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Re: libgparted bug.




On Sun 11 Feb 2018 at 00:01:26 (-0500), Gene Heskett wrote:
> On Saturday 10 February 2018 23:34:12 David Wright wrote:
> 
> > On Sat 10 Feb 2018 at 22:06:05 (-0500), Gene Heskett wrote:
> > > On Saturday 10 February 2018 18:04:30 Brian wrote:
> > > > On Sat 10 Feb 2018 at 16:09:00 -0500, Gene Heskett wrote:
> > > > > On Saturday 10 February 2018 15:27:09 David Wright wrote:
> > > > > > On Sat 10 Feb 2018 at 15:08:58 (-0500), Gene Heskett wrote:
> > > > > > > On Saturday 10 February 2018 11:57:38 David Wright wrote:
> > > > > > > > On Sat 10 Feb 2018 at 09:10:40 (-0500), Gene Heskett wrote:
> > > > > > > > > And despite my emasculation of udev, disabling sdd,
> > > > > > > > > according to the syslog, usbmount is still auto mounting
> > > > > > > > > these cards, all 3 of them.
> > > > > >
> > > > > > You wrote:    ↑↑↑↑↑↑↑↑

This line is very lonely, having been torn from its referent.

> > > > > >
> > > > > > > > > So if I plan on working with these images on this
> > > > > > > > > machine with gparted, I imagine I had better find
> > > > > > > > > usbmount and remove its execute bits. But first make my
> > > > > > > > > baby some breakfast.
> > > > > > > >
> > > > > > > >  Oh my, what did you expect?
> > > > > > >
> > > > > > > For something as potentially obnoxious as that, an easily
> > > > > > > thrown switch to enable/disable it. It is NOT in
> > > > > > > /etc/init.d.
> > > > > >
> > > > > > What isn't in /etc/init.d? What do you expect to be in
> > > > > > /etc/init.d?
> > > > >
> > > > > usbmount.  I expected to find a starter script with a
> > > > > recognizable name.
> > > >
> > > > Your expectations on where usbmount puts its files are completely
> > > > and utterly unfounded.
> > > >
> > > > > > Why?
> > > > >
> > > > > Why not? At least that would give this hacker a target to throw
> > > > > a hatchet at.
> > > >
> > > > David Wright meant - why did you expect usbmount (which you have
> > > > determined is not on your machine) to put a file in /etc/init.d?
> > > >
> > > > > > > >  Package: usbmount
> > > > > > > >
> > > > > > > >  Description-en: automatically mount and unmount USB mass
> > > > > > > > storage devices
> > > > > > > >
> > > > > > > >  This package automatically mounts USB mass storage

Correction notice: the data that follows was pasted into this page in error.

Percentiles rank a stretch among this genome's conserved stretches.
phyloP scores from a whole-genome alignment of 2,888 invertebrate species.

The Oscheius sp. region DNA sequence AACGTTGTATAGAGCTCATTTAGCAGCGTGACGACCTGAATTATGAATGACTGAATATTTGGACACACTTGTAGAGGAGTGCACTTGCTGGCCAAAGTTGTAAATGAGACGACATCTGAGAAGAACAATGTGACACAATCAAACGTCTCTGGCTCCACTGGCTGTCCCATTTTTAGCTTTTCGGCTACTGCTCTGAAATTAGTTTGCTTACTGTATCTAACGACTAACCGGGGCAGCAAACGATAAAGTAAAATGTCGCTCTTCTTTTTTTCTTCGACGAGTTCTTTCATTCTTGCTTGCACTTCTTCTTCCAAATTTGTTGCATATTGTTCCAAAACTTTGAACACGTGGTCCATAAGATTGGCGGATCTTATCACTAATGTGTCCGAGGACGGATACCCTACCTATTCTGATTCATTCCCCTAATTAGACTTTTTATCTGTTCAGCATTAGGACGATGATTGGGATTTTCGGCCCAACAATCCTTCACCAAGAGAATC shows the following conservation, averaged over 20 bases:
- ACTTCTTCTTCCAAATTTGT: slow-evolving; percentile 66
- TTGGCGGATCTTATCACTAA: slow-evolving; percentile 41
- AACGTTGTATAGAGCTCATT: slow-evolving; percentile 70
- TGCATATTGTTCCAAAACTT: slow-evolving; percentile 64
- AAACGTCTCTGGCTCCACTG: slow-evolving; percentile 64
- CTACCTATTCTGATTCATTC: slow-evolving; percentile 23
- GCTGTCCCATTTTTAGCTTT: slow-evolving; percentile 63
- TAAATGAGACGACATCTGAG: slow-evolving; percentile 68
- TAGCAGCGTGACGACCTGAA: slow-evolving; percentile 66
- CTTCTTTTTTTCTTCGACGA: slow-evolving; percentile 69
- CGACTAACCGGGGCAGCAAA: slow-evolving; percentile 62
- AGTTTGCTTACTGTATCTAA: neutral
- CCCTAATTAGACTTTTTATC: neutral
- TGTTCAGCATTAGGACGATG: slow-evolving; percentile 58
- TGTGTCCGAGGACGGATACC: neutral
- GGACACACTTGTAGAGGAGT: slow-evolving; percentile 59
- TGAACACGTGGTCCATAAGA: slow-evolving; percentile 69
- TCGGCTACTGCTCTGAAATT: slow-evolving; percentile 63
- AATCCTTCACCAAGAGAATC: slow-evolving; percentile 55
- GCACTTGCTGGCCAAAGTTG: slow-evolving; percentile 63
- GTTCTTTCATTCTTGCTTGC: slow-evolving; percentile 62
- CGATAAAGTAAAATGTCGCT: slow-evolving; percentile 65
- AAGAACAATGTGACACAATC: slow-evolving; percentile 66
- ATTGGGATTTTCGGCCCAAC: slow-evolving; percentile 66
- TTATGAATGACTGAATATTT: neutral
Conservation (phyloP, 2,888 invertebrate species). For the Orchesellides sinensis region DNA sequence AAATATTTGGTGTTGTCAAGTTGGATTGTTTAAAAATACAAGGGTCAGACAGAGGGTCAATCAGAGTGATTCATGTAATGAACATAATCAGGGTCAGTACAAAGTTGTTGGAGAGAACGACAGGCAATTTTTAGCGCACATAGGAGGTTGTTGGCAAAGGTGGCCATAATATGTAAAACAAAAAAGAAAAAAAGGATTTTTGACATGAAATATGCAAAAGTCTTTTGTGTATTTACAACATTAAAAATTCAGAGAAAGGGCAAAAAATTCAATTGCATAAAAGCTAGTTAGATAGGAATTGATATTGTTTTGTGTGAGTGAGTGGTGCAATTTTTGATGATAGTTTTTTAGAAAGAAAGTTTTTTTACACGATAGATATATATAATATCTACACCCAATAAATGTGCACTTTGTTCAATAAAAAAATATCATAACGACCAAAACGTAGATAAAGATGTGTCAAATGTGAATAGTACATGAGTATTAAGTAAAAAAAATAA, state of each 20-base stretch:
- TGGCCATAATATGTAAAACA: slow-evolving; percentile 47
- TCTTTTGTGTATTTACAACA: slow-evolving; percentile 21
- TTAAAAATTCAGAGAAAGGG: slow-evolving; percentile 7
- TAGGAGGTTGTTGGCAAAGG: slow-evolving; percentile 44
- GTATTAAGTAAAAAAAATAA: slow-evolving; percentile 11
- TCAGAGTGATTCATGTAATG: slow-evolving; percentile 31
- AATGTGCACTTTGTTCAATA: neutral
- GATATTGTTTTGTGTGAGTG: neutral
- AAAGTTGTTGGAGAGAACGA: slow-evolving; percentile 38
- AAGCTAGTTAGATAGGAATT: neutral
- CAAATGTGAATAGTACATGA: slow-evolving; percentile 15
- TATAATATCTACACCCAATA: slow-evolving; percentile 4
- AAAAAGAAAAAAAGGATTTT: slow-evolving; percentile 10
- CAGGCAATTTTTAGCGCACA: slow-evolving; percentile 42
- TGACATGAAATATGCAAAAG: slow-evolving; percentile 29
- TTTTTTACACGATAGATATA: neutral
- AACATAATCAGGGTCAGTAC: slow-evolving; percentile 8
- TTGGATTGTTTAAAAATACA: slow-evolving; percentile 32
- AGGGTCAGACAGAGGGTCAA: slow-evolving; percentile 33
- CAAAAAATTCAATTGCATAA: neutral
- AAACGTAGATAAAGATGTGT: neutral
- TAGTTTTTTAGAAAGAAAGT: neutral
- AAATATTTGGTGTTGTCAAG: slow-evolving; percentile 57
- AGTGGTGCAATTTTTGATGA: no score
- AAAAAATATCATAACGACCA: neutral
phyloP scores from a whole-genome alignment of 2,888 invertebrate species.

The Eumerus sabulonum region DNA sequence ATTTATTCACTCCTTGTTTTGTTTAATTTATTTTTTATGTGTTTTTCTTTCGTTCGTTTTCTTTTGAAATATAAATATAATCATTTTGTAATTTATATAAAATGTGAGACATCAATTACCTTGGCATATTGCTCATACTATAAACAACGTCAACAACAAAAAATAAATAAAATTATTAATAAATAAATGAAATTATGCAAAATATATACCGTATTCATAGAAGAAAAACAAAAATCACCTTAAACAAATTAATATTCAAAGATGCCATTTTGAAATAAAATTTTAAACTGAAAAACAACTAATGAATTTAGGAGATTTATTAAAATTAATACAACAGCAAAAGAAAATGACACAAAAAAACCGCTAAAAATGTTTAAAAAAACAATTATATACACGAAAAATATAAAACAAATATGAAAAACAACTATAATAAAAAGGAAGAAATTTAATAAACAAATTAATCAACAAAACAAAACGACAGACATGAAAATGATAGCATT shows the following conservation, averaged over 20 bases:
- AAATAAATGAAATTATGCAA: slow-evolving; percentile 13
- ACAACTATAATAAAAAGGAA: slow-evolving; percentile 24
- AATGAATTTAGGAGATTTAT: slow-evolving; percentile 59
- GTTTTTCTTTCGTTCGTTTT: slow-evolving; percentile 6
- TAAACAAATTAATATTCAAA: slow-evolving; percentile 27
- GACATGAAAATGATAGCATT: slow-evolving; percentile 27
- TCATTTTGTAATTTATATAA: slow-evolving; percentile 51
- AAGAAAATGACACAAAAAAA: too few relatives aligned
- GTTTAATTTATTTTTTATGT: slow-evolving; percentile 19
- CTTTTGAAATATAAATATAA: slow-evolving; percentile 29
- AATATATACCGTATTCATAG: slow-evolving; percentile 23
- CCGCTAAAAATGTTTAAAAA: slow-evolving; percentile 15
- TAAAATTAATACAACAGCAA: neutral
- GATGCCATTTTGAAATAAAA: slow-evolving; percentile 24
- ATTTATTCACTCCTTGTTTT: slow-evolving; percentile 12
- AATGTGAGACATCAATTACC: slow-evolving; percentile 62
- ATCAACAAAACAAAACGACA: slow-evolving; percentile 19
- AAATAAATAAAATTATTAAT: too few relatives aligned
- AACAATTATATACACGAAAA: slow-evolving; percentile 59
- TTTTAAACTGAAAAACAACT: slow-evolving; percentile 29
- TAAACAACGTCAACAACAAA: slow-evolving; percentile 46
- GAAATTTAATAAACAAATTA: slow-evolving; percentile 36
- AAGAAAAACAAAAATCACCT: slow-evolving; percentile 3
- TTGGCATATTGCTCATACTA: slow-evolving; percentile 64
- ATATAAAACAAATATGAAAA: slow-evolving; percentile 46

> > > > > > > > devices (typically USB pens) when they are plugged in, and
> > > > > > > > unmounts them when they are removed. The mountpoints
> > > > > > > > (/media/usb[0-7] by default), filesystem types to
> > > > > > > > consider, and mount options are configurable. When
> > > > > > > > multiple devices are plugged in, the first available
> > > > > > > > mountpoint is automatically selected. If the device
> > > > > > > > provides a model name, a symbolic link
> > > > > > > > /var/run/usbmount/MODELNAME pointing to the mountpoint is
> > > > > > > > automatically created.
> > > > > > > >
> > > > > > > > Cheers,
> > > > > > > > David.
> > > > > > >
> > > > > > > No such critter on this wheezy box.
> > > > > >
> > > > > > So how do you explain the above? This is getting silly.
> > > > >
> > > > > Silly? Not in the least. At least I don't often equate silly
> > > > > with frustrating. Something is starting this "usbmount" thingy,
> > > > > and its not me.
> > > >
> > > > This is the "usbmount" thingy critter which is absent from your
> > > > box?
> > > >
> > > > > sudo grep -R usbmount /etc/*
> > > > > has been peeking under the covers in etc for around 5 minutes
> > > > > now, no hits.
> > > >
> > > > Not surprising if it doesn't exist.
> > >
> > > I didn't think it did, until htop caught it running yesterday.
> > >
> > > > > So in this admittedly corner case, the thing needs an on/off
> > > > > switch so gparted CAN do its thing without fighting with what
> > > > > somebody no doubt thought was one of their better brainstorms.
> > > > > Its turned what should be a simple operation on working 64GiB 
> > > > > disk, whose last data is just past 4GiB, and I want to then make
> > > > > another image file that only includes the used area of the disk,
> > > > > into a major PAIN IN THE ASS. This is how raspbian and ayufan
> > > > > prepare the images they release, so why the hell can't I do it
> > > > > too?
> > > > >
> > > > > Grep finally found it, and it does have a switch, so for now its
> > > > > turned off on this machine. Hopefully that will also stop the
> > > > > cell phone icons from showing up when I plug it in for charging.
> > > >
> > > > Where did it find it?
> > >
> > > /etc/usbmount/usbmount.conf.  And it has exactly the switch I was
> > > looking for. So ATM its turned off. But damn! I just now plugged in
> > > the cell phone and the icon popped up in about a second. But I guess
> > > thats because I didn't block it for sdf.
> >
> > Odd, that, because the README for usbmount says:
> >
> >  USBmount is intended as a lightweight solution which is independent
> > of a desktop environment. Users which would like an icon to appear
> > when an USB device is plugged in should use other alternatives.
> >
> I don't believe usbmount did this one, 60-persistent-storage.rule I think 
> did this one as I only kill sdd, and the phone, if the card reader (sdd) 
> is plugged in would have made the phone be sdf.
> 
> Just so we're on the same page, David. :)

Well I'd be interested to know which line in 60-persistent-storage.rules
does anything much, other than juggle with names etc in its realm: /dev.
I think it's more likely that some other subsystem is watching out for
what udev does, and then acting on the information that it returns.
There's also the possibility that something has inserted a >60 rule
(99?) into /{etc,lib}/udev/. Otherwise, look to your DE configuration.

The problem with your messing about in udev's rules is that you don't
know what other subsystems are relying on its efficacy.

Cheers,
David.